# Music, Theatre, Literature and Art

A Bouquet for Gauss by Suman Vaze

The various musical items on this page are generated from a variety of mappings that produce strange attractors. The programmes are written in Logo, and the decisions about where the music goes comes from the iterated mapping. Decisions about timing, about instruments and harmony are made from musical considerations, but alwys have a link to the underlying mapping. This is very much work in progress. I am pleased with the Piano Sonata, and less so with others, but with time there are things I can improve.

Logistic Piano Sonata

The Verhulst Process or Logistic Map has been used as a model for population growth in a setting where there is a fixed upper possible limit. What is interesting is that, is we change the parameter we get convergence to a single value, a pair, a set of four, then 8 and more as period doubling sets in. The length of each section of one, two, four etc. limits reduces by geometric ratio. At the limit of the ratio chaos occurs, but with interesting windows of order. The common ratio os the Feigenbaum number.

This piece iterated x-> rx(1-x) and gradually increases r from 2 to 4 and back to 2. The piano plays the values.

Lorenz Butterfly map

This is the original mapping that Lorenz used to start questioning some of our deterministic assumptions. he was modelling weather changes, and set up the iterations based on a set of starting values to see how the weather would develop after hours or days. He then reran his model using numerical values that were rounded off to a certain number of decimal places as the starting point. They were very close to the original values, but the outcome diverged rapidly and massively. It led to the question Does the flap of a butterfly’s wings in Brazil set off a tornado in Texas? The idea of the effect of a butterfly flap has been used frequently in literature i=since then as a metaphor for unexpected large change. This piece starts two butterflies near each other playing different instruments as they go.

There is geometry in the humming of the strings, there is music in the spacing of the spheres.” Pythagoras

Theatre

The play described on the Metamathematics page cannot really be described as Theatre as it is basically talking heads with a few pictures. Even when performed it is much more about the content of the text than the performance. However I suppose it represents a link between thinking about Maths and Theatre.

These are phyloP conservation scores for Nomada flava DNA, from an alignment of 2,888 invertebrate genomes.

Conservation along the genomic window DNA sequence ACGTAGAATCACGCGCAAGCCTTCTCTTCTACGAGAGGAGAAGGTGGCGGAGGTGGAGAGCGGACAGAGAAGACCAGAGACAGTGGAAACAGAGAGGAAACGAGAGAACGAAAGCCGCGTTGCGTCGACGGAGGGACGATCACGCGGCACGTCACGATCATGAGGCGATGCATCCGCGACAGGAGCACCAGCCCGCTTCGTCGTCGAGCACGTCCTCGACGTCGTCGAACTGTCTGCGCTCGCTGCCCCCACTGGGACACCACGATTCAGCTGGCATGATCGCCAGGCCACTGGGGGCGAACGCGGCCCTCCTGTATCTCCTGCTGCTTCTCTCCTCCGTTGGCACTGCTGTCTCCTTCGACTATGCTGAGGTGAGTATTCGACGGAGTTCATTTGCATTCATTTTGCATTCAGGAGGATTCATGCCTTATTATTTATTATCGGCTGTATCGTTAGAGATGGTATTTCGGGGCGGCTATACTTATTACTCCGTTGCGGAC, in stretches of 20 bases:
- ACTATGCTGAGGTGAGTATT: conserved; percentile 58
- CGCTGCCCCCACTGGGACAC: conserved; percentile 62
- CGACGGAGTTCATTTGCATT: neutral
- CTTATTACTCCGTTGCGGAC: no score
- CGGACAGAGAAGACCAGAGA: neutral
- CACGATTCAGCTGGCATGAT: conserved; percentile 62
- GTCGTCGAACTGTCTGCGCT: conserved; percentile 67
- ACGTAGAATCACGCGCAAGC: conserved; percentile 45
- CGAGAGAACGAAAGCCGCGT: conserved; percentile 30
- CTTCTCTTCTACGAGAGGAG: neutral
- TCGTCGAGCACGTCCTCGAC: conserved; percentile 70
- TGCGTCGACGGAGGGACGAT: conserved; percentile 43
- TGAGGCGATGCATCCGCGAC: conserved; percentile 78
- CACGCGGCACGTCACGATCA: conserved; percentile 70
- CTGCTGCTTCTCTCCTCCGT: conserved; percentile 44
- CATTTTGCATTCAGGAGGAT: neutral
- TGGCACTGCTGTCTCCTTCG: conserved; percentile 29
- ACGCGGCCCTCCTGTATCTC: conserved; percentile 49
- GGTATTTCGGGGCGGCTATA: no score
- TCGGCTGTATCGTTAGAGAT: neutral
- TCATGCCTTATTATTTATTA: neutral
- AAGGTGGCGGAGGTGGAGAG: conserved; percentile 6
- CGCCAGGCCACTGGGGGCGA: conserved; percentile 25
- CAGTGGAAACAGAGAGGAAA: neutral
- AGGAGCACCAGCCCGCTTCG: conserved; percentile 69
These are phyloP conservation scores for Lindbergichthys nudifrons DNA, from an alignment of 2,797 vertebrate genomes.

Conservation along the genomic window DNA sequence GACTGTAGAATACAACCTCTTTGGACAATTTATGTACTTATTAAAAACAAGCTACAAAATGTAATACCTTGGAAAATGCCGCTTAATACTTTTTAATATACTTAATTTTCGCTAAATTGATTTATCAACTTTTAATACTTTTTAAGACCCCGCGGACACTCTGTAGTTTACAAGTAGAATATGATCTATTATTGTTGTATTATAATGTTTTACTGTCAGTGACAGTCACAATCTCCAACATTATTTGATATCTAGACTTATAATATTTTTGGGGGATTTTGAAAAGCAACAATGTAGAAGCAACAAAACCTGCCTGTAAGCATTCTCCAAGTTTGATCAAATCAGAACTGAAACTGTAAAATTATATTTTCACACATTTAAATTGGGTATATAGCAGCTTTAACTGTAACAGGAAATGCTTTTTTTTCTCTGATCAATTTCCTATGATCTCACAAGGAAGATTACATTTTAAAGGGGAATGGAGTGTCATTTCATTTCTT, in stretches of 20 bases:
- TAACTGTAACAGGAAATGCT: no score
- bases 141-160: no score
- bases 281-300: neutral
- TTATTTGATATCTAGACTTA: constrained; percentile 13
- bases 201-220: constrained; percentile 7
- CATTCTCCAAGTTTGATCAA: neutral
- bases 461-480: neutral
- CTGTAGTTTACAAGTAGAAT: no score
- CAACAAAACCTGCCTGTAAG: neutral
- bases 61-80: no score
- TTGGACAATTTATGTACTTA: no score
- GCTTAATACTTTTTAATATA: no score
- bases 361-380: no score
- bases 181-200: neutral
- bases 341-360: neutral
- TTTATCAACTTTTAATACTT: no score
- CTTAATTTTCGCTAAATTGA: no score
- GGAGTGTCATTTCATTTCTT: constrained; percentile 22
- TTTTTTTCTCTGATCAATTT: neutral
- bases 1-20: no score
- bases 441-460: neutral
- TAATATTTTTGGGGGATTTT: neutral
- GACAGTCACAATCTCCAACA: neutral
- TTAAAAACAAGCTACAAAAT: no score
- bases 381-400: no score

At the other extreme is a Samuel Becket play Quad, which has no words, only movement. From a Maths point of view it is all about geometry and combinations. You can show the version below and ask them to find the Maths in it. There is another version here, which I think is the original performance. The music is better, but the lighting is worse.

Alternatively you can look at Beckett’s instructions for the play, found half way through the article here. What is fun, is to ask students to write and perform a version that uses 5 players. i will append a video of that soon.

Literature

There are so many references here, that I only list a couple of my favourites.

Robert Heinlein – “And he built a crooked house” on the four dimensional hypercube as a house.

Jorge Luis Borges – Most of it really, but “The Library of Babel” in Labyrinths is wonderful. There is, astonishingly a pdf of this book here! There is also a great book “The Unimaginable Mathematics of Borges’ Library of Babel” full of different viewpoints from combinatorics to geometry to topology.

Also “The Book of Sand” from his later writing is all about the infinite. The text is here, and a hypertext puzzle, which you should attempt before reading it really is here.

Art

When is Maths Art? A theory of knowledge question of itself. Is the Mandelbrot set a work of Art? If so download Xaos, and zoom in to your own masterwork. Or is the Art of Maths better represented by Suman Vaze? The painting is based on the four colour theorem and proudly adorns the walls of my flat. The one at the top shows the fourth routes of -1, and their four different multiplications and at the bottom, their sum.

Three Daughters by Suman Vaze